Wednesday, January 31

My mother tongue, Persian (Farsi)

I am a bilingual blogger. As a contributing author of a famous Iranian blog, I write in my mother tongue, Farsi, the language spoken in Iran, the country located in the Middle East. Farsi, as you may know, is not an Arabic language. Farsi is an Indo-Iranian Language that which is a member of Indo-European family. According to Thomas Pyles, “the term Indo-European has no racial connotations; it refers only to a group of people who lived in a relatively small area in early times, and who spoke a more or less unified language out of which many languages have developed over thousands of years”(The background of English, 57).

Now, Persian language or Farsi, is an Iranic language, which branches out into two ancient languages of Avestan, and Old Persian. The Indo-Iranian group is one of oldest language for which we have historical records. For example, the Vedic hymns, “written in an early form of Sanskrit, date from at least 1000 B.C.”(The Background of English, 64). Sanskrit, as I trust you know, is still a practicing language of Indian Scholars; it is not only dead, but also “its status is roughly comparable to that of Latin in medieval and Renaissance Europe” (64).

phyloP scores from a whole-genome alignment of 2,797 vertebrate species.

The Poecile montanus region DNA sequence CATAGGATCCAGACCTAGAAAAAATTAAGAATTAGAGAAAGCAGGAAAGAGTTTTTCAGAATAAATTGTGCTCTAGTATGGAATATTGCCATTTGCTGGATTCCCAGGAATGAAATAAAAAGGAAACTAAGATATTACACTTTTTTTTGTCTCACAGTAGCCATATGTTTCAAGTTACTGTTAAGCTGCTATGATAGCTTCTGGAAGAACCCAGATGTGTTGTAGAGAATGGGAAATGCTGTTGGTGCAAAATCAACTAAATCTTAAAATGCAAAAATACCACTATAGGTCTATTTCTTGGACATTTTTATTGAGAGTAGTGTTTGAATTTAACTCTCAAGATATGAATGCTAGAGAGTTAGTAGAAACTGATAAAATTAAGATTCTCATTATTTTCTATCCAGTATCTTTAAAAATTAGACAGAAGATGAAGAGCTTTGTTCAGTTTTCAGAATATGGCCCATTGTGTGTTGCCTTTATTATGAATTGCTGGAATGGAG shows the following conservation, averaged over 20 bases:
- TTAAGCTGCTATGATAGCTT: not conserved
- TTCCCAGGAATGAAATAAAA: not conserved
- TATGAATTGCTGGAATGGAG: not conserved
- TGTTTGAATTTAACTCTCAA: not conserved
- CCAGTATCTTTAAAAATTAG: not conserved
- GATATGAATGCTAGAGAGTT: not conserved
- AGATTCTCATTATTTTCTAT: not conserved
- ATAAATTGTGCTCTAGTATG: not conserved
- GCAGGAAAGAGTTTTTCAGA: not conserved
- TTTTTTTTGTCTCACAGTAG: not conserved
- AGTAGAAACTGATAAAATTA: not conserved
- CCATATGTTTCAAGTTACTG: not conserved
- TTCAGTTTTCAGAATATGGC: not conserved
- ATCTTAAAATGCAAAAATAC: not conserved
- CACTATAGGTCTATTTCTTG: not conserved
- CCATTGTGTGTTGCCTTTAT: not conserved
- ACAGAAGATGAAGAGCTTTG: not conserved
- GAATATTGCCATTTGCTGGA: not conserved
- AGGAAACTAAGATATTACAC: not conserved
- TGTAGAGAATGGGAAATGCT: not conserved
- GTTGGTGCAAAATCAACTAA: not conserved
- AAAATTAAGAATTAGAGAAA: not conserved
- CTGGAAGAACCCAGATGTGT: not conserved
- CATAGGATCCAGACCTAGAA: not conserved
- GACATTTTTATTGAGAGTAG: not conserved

Now, those Indo-Europeans who settled in the Iranian Plateau helped developed a sacred language, Avestan, which is preserved in the religious books of Zoroastrians. And Zoroastrian faith was built upon the teaching of the sage Zarathustra—Zoroaster to the Greeks. During the Muslim conquest of Iran, in the eight century, many of the followers of Zarathustra were forced into exile, and respectively fled to Bombay. They are “the ancestors of the modern Parsis (that is, Persians) of Bombay.
The Old Persian is a different language from Avestan. Old Persian was the language of the inhabitants of Iran, under the leadership of Cyrus the Great in the sixth-century (B.C.). And during centuries, it has been modified to what we now call Modern Persian, or Farsi.


Katayoun

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